Freedom from disability is one of the most important patient-centered outcomes after surgery, but there is currently no validated instrument to measure postoperative disability. However, a study in the March issue of Anesthesiology, the official medical journal of the American Society of Anesthesiologists® (ASA®), suggests that a simple-to-use patient questionnaire can help doctors measure the risk of disability in patients following surgery and should be used as an outcomes measure in perioperative studies.
"There is a partial disconnect between the goals of medical research and what patients view as a meaningful recovery following surgery," said Paul Myles, M.D., lead study author and director of the department of anesthesia and perioperative medicine at Alfred Hospital in Melbourne, Australia. "Patients want to recover well and return to full function, back to their families, work and social activities -- but these aspects have rarely been measured in perioperative research. Disability-free survival, a combination of survival and a patient-reported assessment of disability measured with a validated questionnaire, is an ideal study outcome as it reflects the primary goal for most patients having major surgery, can improve quality and aid shared decision-making in surgical care."
In the multicenter, multinational study, researchers evaluated whether the World Health Organization's Disability Assessment Schedule 2.0 (WHODAS), a questionnaire developed to measure disability after trauma, stroke, spinal cord injury and in patients with chronic diseases, could be effectively applied to measure disability in surgical patients.
More than 500 patients who had various surgical procedures were asked to complete the WHODAS questionnaire, which consists of 12 questions asking patients to rate, on a five-point scale, their perceived limitations in six major life domains: cognition; mobility; self-care; interpersonal relationships; work and household roles; and participation in society. Questionnaires were completed at 30 days and three, six and 12 months after surgery.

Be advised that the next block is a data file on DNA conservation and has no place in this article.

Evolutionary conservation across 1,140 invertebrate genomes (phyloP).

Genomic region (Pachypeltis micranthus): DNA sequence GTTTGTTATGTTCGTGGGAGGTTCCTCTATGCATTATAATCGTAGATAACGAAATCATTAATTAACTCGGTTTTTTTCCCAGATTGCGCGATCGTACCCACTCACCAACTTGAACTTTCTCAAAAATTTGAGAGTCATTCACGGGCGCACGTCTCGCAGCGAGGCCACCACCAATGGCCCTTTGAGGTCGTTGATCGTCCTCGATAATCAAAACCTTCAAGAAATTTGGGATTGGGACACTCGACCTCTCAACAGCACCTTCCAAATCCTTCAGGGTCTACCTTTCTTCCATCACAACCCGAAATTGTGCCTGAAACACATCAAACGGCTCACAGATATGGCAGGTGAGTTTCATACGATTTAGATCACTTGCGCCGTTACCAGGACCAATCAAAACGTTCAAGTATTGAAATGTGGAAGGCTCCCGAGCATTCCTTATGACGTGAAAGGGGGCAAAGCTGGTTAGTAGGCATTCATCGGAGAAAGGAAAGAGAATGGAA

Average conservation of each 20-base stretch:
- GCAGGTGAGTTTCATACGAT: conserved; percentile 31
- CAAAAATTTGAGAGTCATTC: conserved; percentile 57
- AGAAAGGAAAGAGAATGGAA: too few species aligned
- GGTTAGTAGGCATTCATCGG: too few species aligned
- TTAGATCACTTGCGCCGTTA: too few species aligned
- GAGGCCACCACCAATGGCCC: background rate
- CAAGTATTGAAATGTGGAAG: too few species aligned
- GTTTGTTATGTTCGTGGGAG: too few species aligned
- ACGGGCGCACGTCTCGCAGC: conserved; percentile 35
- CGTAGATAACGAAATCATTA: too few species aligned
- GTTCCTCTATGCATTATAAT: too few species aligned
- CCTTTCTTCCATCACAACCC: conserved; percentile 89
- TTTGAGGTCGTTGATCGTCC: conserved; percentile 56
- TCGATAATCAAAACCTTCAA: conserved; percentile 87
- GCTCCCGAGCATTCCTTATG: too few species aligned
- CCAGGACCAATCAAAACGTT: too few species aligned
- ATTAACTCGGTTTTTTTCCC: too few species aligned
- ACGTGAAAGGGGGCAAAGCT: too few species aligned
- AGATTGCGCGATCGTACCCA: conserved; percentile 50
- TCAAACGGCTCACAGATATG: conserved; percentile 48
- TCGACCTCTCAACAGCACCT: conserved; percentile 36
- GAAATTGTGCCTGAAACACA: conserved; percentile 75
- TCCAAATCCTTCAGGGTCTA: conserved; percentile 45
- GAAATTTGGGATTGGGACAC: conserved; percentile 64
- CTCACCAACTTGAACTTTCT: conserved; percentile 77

Patients were asked to complete four additional well-validated health status questionnaires, which measured different, but related, constructs and were used to help assess WHODAS' validity.
Overall, the WHODAS was shown to be a valid and reliable instrument for measuring postoperative disability in a diverse surgical population and was well-accepted by patients, as the response rate was very high (88 percent).
Using the new instrument, researchers found high levels of postoperative disability, with up to 22 percent of patients experiencing moderate to complete disability following surgery. There was a modest correlation between older patients and higher postoperative disability scores. Interestingly, orthopedic patients experienced poorer rates of disability-free survival after surgery. This is most likely due to persistent post-surgical pain in this group, the authors note.
An accompanying editorial commented favorably on the study's findings:
"The time has arrived to include patient-perceived disability in our arsenal of relevant outcomes," wrote editorial authors Cor Kalkman, M.D. and Teus Kappen, M.D., department of anesthesiology, University Medical Center Utrecht in the Netherlands. "By framing outcomes in terms of the likelihood of surviving free from disability, patients can gauge the expected benefit of surgery in relation to its effectiveness as well as its risks. This could be especially important for older patients who may only be willing to submit to major surgery when there is a sufficiently high probability of surviving the operation without new disability."
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